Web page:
Ask an entertainment lawyer to explain how artists and record labels interact, and he or she may tell you theirs is a “relationship in adversity” … and that’s putting it politely. The above gallery looks back at times when musicians feuded with their corporate overlords.

The fact is, the intersection of art and commerce means that conflicts are both frequent and inevitable, as artists seek to express their talents in new ways and label suits zealously guard the bottom line to ensure next year’s bonuses -- or even their jobs.

In some cases, when these differing agendas clash, fledgling artists, who had no bargaining power when they first signed a recording contract, will demand new and better terms once they have achieved stardom. With others, labels seeking to guarantee that last year’s hits lead to more of the same tomorrow will try and tinker with, or outright reject, albums they view as taking too many chances or that simply seem to possess less commercial potential.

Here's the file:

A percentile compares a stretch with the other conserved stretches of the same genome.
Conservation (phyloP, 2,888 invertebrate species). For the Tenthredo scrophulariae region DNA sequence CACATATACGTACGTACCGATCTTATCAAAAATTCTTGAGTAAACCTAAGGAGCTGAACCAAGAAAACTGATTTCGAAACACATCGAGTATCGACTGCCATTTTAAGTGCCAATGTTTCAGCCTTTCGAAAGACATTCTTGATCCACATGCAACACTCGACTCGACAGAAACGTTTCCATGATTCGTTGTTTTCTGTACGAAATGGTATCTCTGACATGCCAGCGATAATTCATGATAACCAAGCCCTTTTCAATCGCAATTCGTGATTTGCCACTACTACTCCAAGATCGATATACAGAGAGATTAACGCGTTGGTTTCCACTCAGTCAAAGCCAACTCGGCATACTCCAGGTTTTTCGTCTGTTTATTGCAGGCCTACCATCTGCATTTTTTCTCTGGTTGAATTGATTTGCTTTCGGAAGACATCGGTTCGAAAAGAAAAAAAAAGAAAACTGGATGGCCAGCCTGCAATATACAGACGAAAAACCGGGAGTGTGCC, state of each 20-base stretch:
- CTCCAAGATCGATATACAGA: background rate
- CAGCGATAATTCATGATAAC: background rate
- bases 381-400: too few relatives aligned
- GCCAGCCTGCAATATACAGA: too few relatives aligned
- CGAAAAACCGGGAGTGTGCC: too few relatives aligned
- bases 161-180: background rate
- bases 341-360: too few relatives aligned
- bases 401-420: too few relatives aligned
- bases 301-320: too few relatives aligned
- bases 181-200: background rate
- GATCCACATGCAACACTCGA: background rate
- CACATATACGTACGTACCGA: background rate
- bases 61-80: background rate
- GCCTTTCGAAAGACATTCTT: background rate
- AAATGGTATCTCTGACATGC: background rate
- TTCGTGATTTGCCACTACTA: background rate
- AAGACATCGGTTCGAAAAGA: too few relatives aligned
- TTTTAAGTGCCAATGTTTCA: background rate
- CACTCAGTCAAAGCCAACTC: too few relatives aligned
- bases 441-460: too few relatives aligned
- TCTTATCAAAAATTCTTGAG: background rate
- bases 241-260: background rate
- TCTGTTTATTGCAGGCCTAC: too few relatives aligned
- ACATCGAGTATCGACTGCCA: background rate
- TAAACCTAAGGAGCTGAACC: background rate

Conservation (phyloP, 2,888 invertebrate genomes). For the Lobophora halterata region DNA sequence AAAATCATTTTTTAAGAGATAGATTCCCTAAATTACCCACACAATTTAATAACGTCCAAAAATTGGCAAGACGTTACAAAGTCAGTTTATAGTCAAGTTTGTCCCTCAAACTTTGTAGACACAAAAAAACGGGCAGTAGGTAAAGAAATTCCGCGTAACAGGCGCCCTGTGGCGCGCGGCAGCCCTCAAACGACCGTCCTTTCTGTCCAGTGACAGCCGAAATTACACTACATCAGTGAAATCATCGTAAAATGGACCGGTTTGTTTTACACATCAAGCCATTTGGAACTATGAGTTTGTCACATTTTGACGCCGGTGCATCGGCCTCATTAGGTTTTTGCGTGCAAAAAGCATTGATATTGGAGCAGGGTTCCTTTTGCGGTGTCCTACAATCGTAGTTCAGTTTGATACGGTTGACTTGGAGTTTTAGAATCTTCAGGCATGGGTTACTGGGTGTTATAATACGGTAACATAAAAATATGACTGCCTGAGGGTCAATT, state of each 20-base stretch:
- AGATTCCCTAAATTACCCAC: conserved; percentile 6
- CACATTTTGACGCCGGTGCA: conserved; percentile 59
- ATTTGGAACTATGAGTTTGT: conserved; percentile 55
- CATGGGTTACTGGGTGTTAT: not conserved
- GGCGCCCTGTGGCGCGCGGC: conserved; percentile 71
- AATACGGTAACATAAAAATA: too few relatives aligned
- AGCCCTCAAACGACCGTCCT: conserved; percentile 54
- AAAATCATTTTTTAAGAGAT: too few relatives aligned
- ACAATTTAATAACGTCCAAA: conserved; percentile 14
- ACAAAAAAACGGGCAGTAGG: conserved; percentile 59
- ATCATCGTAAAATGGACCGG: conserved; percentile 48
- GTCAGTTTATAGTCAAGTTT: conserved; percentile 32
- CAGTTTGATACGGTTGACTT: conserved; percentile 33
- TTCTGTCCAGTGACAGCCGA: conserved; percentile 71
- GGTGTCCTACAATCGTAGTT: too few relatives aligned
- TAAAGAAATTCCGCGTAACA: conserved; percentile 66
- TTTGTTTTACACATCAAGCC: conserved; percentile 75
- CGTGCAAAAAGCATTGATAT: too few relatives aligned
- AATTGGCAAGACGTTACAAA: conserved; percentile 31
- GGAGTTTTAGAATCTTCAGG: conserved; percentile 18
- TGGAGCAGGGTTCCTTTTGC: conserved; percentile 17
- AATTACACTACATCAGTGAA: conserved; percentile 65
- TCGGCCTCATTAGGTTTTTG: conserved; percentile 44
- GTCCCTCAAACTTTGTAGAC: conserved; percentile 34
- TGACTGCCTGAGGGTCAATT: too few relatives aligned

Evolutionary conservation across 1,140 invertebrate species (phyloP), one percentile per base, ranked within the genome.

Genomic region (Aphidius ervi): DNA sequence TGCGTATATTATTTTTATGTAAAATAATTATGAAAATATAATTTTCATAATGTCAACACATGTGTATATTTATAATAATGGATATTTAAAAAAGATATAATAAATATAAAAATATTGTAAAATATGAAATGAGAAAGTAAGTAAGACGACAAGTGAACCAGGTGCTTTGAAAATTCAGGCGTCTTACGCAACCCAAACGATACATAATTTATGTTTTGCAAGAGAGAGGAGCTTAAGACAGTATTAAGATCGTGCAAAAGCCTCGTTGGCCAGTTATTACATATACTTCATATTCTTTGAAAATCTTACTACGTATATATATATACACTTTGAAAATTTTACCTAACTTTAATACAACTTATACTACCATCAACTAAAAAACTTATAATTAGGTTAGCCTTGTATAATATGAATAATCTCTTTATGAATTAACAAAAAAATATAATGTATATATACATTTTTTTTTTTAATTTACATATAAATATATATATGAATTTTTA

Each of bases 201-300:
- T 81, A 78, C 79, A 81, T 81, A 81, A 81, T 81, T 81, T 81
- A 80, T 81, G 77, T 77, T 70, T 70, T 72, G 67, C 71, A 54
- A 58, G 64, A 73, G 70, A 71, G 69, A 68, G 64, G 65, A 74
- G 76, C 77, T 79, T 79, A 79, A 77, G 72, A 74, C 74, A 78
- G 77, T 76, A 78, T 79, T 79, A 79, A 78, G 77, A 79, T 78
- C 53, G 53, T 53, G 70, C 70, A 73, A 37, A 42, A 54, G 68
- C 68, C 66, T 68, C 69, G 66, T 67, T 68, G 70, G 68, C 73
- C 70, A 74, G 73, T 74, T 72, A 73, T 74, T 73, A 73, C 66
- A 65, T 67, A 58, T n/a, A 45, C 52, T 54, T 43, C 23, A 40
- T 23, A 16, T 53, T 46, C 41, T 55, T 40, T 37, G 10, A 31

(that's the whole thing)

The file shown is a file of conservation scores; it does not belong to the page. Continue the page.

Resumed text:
You'll see how alternative heroes like Lou Reed, Wilco and Radiohead fought for artistic control, while the Sex Pistols' various exploits saw them dropped from two labels before they had even recorded an album. We also go outside the alternative world to show how artists as diverse as Prince, Ice-T, Ke$ha and John Fogerty handled their label woes.

Whatever their reasons, artists and their labels have always had their difficulties working together and finding common goals, and we’re pretty sure this will never change. So let’s look back at some of history’s most famous instances of artist/label disputes. Click above to begin.

More From